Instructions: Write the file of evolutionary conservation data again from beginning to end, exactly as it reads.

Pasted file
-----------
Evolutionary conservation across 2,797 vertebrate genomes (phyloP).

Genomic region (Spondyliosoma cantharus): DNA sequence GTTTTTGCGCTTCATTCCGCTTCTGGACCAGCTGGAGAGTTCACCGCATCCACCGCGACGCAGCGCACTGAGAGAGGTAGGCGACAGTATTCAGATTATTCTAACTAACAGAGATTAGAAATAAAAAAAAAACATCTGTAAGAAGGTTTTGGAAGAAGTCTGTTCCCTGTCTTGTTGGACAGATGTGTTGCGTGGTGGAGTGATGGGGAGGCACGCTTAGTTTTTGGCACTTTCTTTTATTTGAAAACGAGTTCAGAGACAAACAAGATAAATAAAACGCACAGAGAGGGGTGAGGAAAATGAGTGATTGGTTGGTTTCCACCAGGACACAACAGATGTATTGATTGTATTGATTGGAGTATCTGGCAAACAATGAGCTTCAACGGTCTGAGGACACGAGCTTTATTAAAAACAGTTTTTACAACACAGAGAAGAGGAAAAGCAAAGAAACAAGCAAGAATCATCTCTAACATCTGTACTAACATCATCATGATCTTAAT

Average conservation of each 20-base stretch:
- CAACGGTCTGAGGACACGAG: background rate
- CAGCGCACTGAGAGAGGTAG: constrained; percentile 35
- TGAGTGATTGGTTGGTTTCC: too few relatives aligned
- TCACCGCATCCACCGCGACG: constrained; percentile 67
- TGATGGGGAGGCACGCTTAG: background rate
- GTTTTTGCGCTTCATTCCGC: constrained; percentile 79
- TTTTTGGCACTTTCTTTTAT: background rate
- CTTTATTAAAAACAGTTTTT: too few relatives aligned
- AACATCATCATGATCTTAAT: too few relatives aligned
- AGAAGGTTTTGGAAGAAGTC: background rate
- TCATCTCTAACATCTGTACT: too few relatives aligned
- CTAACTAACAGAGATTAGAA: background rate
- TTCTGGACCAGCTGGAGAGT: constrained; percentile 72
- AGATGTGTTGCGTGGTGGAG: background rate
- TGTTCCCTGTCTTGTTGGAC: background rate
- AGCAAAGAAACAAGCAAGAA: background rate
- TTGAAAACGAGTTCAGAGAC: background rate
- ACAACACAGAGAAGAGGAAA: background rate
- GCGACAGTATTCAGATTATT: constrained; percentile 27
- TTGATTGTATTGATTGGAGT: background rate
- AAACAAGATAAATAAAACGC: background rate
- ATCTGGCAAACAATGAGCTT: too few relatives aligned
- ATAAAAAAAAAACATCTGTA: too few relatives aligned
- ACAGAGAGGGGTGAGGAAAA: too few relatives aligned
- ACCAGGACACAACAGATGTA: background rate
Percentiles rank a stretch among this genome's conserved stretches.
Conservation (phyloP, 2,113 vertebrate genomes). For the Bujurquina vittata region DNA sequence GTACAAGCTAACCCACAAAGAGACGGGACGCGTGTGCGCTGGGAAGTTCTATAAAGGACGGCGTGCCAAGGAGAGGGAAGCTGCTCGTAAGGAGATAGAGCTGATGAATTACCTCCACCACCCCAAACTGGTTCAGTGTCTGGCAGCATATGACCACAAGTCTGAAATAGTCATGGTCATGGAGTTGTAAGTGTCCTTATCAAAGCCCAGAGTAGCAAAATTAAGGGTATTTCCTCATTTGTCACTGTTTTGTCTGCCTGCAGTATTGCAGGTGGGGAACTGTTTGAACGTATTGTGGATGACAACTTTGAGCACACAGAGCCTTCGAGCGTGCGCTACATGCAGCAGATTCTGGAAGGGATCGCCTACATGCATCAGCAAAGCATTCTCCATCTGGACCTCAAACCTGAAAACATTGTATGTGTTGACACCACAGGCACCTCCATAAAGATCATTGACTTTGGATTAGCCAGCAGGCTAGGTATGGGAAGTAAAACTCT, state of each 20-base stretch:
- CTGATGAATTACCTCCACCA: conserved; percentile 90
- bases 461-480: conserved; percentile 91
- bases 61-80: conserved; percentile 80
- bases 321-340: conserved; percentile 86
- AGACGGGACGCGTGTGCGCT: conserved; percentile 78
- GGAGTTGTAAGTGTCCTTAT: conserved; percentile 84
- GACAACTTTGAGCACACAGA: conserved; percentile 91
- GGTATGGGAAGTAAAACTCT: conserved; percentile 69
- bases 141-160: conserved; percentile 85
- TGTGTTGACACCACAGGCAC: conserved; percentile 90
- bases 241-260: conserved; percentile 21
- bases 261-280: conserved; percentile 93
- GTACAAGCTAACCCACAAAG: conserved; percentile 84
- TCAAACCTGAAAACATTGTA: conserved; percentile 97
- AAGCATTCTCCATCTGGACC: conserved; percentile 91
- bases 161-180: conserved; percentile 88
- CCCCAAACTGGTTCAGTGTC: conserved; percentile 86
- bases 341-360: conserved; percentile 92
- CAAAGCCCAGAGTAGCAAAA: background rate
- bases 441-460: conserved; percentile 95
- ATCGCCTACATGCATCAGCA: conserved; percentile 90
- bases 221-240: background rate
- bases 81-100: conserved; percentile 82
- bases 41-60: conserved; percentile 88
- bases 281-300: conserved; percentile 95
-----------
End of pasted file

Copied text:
Evolutionary conservation across 2,797 vertebrate genomes (phyloP).

Genomic region (Spondyliosoma cantharus): DNA sequence GTTTTTGCGCTTCATTCCGCTTCTGGACCAGCTGGAGAGTTCACCGCATCCACCGCGACGCAGCGCACTGAGAGAGGTAGGCGACAGTATTCAGATTATTCTAACTAACAGAGATTAGAAATAAAAAAAAAACATCTGTAAGAAGGTTTTGGAAGAAGTCTGTTCCCTGTCTTGTTGGACAGATGTGTTGCGTGGTGGAGTGATGGGGAGGCACGCTTAGTTTTTGGCACTTTCTTTTATTTGAAAACGAGTTCAGAGACAAACAAGATAAATAAAACGCACAGAGAGGGGTGAGGAAAATGAGTGATTGGTTGGTTTCCACCAGGACACAACAGATGTATTGATTGTATTGATTGGAGTATCTGGCAAACAATGAGCTTCAACGGTCTGAGGACACGAGCTTTATTAAAAACAGTTTTTACAACACAGAGAAGAGGAAAAGCAAAGAAACAAGCAAGAATCATCTCTAACATCTGTACTAACATCATCATGATCTTAAT

Average conservation of each 20-base stretch:
- CAACGGTCTGAGGACACGAG: background rate
- CAGCGCACTGAGAGAGGTAG: constrained; percentile 35
- TGAGTGATTGGTTGGTTTCC: too few relatives aligned
- TCACCGCATCCACCGCGACG: constrained; percentile 67
- TGATGGGGAGGCACGCTTAG: background rate
- GTTTTTGCGCTTCATTCCGC: constrained; percentile 79
- TTTTTGGCACTTTCTTTTAT: background rate
- CTTTATTAAAAACAGTTTTT: too few relatives aligned
- AACATCATCATGATCTTAAT: too few relatives aligned
- AGAAGGTTTTGGAAGAAGTC: background rate
- TCATCTCTAACATCTGTACT: too few relatives aligned
- CTAACTAACAGAGATTAGAA: background rate
- TTCTGGACCAGCTGGAGAGT: constrained; percentile 72
- AGATGTGTTGCGTGGTGGAG: background rate
- TGTTCCCTGTCTTGTTGGAC: background rate
- AGCAAAGAAACAAGCAAGAA: background rate
- TTGAAAACGAGTTCAGAGAC: background rate
- ACAACACAGAGAAGAGGAAA: background rate
- GCGACAGTATTCAGATTATT: constrained; percentile 27
- TTGATTGTATTGATTGGAGT: background rate
- AAACAAGATAAATAAAACGC: background rate
- ATCTGGCAAACAATGAGCTT: too few relatives aligned
- ATAAAAAAAAAACATCTGTA: too few relatives aligned
- ACAGAGAGGGGTGAGGAAAA: too few relatives aligned
- ACCAGGACACAACAGATGTA: background rate
Percentiles rank a stretch among this genome's conserved stretches.
Conservation (phyloP, 2,113 vertebrate genomes). For the Bujurquina vittata region DNA sequence GTACAAGCTAACCCACAAAGAGACGGGACGCGTGTGCGCTGGGAAGTTCTATAAAGGACGGCGTGCCAAGGAGAGGGAAGCTGCTCGTAAGGAGATAGAGCTGATGAATTACCTCCACCACCCCAAACTGGTTCAGTGTCTGGCAGCATATGACCACAAGTCTGAAATAGTCATGGTCATGGAGTTGTAAGTGTCCTTATCAAAGCCCAGAGTAGCAAAATTAAGGGTATTTCCTCATTTGTCACTGTTTTGTCTGCCTGCAGTATTGCAGGTGGGGAACTGTTTGAACGTATTGTGGATGACAACTTTGAGCACACAGAGCCTTCGAGCGTGCGCTACATGCAGCAGATTCTGGAAGGGATCGCCTACATGCATCAGCAAAGCATTCTCCATCTGGACCTCAAACCTGAAAACATTGTATGTGTTGACACCACAGGCACCTCCATAAAGATCATTGACTTTGGATTAGCCAGCAGGCTAGGTATGGGAAGTAAAACTCT, state of each 20-base stretch:
- CTGATGAATTACCTCCACCA: conserved; percentile 90
- bases 461-480: conserved; percentile 91
- bases 61-80: conserved; percentile 80
- bases 321-340: conserved; percentile 86
- AGACGGGACGCGTGTGCGCT: conserved; percentile 78
- GGAGTTGTAAGTGTCCTTAT: conserved; percentile 84
- GACAACTTTGAGCACACAGA: conserved; percentile 91
- GGTATGGGAAGTAAAACTCT: conserved; percentile 69
- bases 141-160: conserved; percentile 85
- TGTGTTGACACCACAGGCAC: conserved; percentile 90
- bases 241-260: conserved; percentile 21
- bases 261-280: conserved; percentile 93
- GTACAAGCTAACCCACAAAG: conserved; percentile 84
- TCAAACCTGAAAACATTGTA: conserved; percentile 97
- AAGCATTCTCCATCTGGACC: conserved; percentile 91
- bases 161-180: conserved; percentile 88
- CCCCAAACTGGTTCAGTGTC: conserved; percentile 86
- bases 341-360: conserved; percentile 92
- CAAAGCCCAGAGTAGCAAAA: background rate
- bases 441-460: conserved; percentile 95
- ATCGCCTACATGCATCAGCA: conserved; percentile 90
- bases 221-240: background rate
- bases 81-100: conserved; percentile 82
- bases 41-60: conserved; percentile 88
- bases 281-300: conserved; percentile 95